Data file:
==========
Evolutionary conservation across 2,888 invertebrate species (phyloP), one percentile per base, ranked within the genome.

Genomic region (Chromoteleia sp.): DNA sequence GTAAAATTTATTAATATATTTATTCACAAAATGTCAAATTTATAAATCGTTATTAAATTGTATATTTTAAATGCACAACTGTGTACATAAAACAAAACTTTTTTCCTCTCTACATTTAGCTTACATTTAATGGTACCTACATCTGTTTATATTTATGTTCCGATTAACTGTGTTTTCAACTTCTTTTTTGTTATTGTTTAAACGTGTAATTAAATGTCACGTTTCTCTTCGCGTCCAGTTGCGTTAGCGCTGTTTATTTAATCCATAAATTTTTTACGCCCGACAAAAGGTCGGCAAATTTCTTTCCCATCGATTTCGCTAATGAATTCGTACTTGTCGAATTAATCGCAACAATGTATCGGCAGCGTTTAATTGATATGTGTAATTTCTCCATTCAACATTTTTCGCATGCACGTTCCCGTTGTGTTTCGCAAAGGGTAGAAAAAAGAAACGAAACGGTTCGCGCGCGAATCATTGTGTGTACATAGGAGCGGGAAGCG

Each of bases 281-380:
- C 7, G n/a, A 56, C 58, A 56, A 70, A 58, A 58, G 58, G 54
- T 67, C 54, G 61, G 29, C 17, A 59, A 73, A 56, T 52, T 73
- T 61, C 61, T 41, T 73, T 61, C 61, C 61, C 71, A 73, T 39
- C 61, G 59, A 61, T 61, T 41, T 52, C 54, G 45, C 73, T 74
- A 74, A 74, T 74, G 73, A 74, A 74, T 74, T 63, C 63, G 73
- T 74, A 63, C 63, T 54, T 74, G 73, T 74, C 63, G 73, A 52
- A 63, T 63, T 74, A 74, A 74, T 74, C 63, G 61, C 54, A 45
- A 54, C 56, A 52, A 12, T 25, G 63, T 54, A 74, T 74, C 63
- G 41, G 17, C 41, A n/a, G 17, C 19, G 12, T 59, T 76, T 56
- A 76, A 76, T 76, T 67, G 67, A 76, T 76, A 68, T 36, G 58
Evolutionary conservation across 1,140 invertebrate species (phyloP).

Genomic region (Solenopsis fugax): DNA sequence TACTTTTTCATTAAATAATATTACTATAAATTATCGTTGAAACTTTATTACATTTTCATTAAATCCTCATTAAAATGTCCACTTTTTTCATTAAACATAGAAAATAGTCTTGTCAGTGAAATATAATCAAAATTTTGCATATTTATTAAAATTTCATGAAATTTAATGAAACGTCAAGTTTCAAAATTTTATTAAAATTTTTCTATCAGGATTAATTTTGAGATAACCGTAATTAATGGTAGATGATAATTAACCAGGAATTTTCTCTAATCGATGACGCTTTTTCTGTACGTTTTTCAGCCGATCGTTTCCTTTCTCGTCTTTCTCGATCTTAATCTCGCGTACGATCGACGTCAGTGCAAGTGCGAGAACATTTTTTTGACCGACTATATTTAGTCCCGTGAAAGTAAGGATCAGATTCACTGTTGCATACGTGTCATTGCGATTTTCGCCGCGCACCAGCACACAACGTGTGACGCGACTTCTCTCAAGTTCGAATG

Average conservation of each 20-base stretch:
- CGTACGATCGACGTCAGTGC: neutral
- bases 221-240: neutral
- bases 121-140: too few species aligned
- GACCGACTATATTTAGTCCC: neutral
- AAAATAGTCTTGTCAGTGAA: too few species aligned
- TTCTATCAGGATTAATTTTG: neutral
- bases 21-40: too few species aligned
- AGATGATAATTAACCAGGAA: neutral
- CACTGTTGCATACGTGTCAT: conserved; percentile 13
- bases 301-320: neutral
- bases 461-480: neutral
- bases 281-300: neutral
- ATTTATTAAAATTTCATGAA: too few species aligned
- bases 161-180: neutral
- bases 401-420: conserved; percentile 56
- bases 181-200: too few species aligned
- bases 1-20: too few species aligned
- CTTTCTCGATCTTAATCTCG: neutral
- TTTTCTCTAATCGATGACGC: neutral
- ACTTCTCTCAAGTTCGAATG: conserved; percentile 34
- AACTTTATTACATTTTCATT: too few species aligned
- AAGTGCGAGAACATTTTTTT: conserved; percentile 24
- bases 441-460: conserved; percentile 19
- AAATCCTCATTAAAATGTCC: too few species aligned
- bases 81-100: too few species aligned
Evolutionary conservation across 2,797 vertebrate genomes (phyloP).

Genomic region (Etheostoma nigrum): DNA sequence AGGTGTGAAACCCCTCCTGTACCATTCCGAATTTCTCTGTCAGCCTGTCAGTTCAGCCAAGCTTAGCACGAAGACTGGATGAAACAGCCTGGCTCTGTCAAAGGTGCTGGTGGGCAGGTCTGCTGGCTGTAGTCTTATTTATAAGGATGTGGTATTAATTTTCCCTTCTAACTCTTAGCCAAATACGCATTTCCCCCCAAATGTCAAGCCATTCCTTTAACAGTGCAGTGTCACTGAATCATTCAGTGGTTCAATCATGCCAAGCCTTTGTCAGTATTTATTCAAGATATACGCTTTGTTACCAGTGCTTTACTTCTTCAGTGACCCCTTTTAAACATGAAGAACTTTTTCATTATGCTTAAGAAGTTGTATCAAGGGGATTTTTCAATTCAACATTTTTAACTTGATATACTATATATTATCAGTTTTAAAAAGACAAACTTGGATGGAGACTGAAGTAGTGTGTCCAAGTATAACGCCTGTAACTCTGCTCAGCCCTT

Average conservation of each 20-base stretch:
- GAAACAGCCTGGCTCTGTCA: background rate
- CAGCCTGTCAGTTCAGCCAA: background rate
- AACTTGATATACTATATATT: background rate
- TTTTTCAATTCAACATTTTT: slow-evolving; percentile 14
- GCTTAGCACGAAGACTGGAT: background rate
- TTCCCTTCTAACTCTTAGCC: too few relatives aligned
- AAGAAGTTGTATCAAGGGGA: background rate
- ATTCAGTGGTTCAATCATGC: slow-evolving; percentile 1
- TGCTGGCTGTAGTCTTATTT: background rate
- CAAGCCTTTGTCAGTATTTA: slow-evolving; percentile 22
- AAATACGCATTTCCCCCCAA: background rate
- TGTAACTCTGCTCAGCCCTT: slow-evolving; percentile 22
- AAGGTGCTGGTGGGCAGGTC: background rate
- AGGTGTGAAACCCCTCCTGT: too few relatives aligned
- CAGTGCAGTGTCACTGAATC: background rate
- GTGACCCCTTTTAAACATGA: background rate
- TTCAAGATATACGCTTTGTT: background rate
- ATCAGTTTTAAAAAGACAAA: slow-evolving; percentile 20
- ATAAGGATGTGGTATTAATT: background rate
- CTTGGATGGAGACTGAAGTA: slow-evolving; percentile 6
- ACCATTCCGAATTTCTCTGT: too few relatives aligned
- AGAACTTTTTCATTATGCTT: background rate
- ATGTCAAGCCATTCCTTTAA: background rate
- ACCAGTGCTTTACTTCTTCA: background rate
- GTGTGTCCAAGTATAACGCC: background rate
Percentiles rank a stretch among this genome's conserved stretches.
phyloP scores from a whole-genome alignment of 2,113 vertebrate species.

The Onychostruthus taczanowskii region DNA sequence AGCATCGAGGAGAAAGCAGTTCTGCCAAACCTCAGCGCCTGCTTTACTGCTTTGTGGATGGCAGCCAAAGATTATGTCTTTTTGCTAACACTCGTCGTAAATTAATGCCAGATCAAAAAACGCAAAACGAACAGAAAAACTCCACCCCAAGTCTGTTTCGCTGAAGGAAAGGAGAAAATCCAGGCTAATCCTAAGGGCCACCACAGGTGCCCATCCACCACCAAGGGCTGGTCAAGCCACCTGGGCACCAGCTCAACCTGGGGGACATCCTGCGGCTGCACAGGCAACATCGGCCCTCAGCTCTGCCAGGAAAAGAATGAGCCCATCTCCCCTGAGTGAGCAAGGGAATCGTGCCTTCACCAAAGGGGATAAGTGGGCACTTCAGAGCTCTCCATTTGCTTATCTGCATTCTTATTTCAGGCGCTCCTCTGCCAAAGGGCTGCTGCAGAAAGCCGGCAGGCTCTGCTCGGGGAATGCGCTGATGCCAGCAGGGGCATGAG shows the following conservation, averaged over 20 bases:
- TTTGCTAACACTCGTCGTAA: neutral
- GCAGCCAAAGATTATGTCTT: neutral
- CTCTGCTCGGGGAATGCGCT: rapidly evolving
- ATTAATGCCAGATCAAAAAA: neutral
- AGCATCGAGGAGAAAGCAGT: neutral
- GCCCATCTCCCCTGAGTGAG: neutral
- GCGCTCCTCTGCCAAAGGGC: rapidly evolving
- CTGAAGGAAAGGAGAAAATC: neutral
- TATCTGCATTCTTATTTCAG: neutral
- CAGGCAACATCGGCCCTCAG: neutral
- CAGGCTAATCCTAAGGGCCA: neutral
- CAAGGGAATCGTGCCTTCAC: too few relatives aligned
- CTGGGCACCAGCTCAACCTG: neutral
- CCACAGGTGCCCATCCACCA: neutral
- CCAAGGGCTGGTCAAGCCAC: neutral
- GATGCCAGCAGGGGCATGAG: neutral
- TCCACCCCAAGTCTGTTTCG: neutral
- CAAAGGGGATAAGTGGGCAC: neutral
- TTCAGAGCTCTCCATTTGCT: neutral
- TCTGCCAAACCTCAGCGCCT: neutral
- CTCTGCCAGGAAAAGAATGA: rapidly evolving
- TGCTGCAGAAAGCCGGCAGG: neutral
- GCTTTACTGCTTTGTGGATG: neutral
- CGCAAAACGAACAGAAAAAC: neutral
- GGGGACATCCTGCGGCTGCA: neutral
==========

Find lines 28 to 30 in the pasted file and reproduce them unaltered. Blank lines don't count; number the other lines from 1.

- bases 281-300: neutral
- ATTTATTAAAATTTCATGAA: too few species aligned
- bases 161-180: neutral